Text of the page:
John 2:13–22 (NRSV)
Verse 13The Passover of the Jews was near, and Jesus went up to Jerusalem. Verse 14In the temple he found people selling cattle, sheep, and doves, and the money changers seated at their tables. Verse 15Making a whip of cords, he drove all of them out of the temple, both the sheep and the cattle. He also poured out the coins of the money changers and overturned their tables. Verse 16He told those who were selling the doves, "Take these things out of here! Stop making my Father's house a marketplace!" Verse 17His disciples remembered that it was written, "Zeal for your house will consume me." Verse 18The Jews then said to him, "What sign can you show us for doing this?" Verse 19Jesus answered them, "Destroy this temple, and in three days I will raise it up." Verse 20The Jews then said, "This temple has been under construction for forty-six years, and will you raise it up in three days?" Verse 21But he was speaking of the temple of his body. Verse 22After he was raised from the dead, his disciples remembered that he had said this; and they believed the scripture and the word that Jesus had spoken.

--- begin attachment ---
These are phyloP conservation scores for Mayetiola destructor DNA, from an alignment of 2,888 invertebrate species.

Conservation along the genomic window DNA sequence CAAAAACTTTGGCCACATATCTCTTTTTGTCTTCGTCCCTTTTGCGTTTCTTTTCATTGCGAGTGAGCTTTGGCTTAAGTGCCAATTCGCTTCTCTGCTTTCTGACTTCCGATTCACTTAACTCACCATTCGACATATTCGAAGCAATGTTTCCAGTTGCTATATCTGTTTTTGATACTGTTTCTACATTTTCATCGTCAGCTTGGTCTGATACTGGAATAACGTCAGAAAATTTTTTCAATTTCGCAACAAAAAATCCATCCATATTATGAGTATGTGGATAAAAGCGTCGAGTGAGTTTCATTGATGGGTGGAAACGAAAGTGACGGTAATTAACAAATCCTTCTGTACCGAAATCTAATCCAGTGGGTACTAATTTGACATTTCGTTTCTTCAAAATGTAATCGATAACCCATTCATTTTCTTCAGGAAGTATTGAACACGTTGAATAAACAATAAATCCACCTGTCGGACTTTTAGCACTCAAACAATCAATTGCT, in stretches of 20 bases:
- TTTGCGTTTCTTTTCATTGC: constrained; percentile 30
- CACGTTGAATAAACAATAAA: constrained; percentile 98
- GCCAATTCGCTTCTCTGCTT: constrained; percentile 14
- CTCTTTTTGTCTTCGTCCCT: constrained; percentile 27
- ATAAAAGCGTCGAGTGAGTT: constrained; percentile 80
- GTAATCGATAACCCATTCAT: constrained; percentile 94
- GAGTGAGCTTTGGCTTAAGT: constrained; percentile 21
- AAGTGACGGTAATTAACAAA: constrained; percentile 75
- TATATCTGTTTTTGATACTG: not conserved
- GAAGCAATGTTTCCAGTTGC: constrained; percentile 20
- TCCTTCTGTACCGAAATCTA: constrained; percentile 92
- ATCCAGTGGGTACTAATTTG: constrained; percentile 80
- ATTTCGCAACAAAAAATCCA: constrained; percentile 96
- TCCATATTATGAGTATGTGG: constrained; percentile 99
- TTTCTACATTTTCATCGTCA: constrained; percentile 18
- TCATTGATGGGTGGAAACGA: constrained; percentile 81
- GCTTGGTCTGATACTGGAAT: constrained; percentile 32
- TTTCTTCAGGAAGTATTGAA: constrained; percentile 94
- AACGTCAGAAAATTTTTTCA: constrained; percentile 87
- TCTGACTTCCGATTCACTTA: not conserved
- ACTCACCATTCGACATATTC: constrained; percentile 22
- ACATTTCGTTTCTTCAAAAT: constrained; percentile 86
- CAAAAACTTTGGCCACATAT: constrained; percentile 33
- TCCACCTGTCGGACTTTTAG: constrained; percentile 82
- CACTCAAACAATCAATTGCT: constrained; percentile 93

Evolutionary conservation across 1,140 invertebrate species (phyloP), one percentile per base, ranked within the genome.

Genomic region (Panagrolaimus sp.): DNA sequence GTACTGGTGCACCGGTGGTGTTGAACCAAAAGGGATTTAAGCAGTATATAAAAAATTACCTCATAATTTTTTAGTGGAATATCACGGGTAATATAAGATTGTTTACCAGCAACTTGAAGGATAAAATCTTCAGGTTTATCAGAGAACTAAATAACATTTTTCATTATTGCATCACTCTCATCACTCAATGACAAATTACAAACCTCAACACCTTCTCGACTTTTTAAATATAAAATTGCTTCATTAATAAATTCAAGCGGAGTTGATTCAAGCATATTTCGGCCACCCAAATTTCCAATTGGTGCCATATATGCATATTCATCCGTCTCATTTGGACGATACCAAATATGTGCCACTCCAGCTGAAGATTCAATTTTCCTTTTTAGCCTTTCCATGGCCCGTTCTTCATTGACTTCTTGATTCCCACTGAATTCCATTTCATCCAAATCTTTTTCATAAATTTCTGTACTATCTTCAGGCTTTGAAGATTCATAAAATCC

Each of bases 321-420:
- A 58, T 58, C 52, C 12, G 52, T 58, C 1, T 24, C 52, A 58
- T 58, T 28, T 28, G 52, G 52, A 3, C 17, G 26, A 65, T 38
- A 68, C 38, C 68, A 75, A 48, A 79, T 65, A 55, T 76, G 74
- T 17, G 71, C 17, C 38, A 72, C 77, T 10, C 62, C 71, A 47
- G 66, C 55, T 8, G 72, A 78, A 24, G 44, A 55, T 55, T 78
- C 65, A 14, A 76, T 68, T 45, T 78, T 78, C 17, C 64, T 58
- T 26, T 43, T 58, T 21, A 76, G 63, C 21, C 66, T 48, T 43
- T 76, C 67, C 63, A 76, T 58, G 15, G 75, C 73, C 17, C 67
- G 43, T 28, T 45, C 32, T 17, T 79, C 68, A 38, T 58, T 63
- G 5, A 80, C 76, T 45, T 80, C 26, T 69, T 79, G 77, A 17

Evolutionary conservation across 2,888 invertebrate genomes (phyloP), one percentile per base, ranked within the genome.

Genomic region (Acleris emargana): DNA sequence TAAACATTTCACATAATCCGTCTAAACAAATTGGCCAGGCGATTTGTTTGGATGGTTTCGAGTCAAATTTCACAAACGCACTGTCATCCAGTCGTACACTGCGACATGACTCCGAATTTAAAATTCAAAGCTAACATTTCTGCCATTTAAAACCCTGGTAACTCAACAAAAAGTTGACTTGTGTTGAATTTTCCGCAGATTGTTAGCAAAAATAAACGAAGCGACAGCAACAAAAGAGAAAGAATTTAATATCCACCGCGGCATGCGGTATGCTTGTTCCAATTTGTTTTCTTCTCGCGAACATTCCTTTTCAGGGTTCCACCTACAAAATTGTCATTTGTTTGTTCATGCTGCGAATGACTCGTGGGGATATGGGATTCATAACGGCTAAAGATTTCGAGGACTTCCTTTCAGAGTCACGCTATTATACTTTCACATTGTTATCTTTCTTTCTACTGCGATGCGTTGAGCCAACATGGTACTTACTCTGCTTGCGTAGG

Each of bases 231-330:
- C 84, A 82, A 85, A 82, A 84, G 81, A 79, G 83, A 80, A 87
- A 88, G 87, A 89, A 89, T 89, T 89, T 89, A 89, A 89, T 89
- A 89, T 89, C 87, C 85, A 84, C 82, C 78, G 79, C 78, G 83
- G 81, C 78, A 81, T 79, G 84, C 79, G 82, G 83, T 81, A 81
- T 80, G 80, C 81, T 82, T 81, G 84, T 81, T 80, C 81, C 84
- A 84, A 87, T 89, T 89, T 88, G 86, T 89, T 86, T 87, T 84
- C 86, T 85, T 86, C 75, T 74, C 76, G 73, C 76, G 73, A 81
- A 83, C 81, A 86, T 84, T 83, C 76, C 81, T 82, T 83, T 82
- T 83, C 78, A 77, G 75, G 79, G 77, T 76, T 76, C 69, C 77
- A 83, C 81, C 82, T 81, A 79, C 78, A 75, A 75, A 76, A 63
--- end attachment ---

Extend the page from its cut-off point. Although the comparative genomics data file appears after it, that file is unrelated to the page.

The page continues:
Jesus is angry. His father’s house has become a marketplace. This scene in an ancient temple is not unlike one he might also find in our day, where we turn almost every aspect of our lives into a commodity for exchange.
We carefully market our spiritual and religious identities. We turn our deepest convictions into brands we buy and sell. We develop innovative strategies for undercutting our competition and increasing our market share in an increasingly cutthroat religious and spiritual marketplace. We compare ourselves based on the amount we can
charge for our services.
Amid all this, Jesus’ zealous rage indicts us. It reminds us that his body is our only temple, a body crucified by religious and political powers, and the economies of exchange that sustained them. Wherever sin, pain, and death haunt us, and the promise of resurrection brings new life—that is where God dwells among us.
O God, give us eyes to see that—even amid the insidious ways we commodify ourselves—you still dwell among us in the Messiah’s crucified body, creating life and righteousness wherever death and injustice are at work. Amen.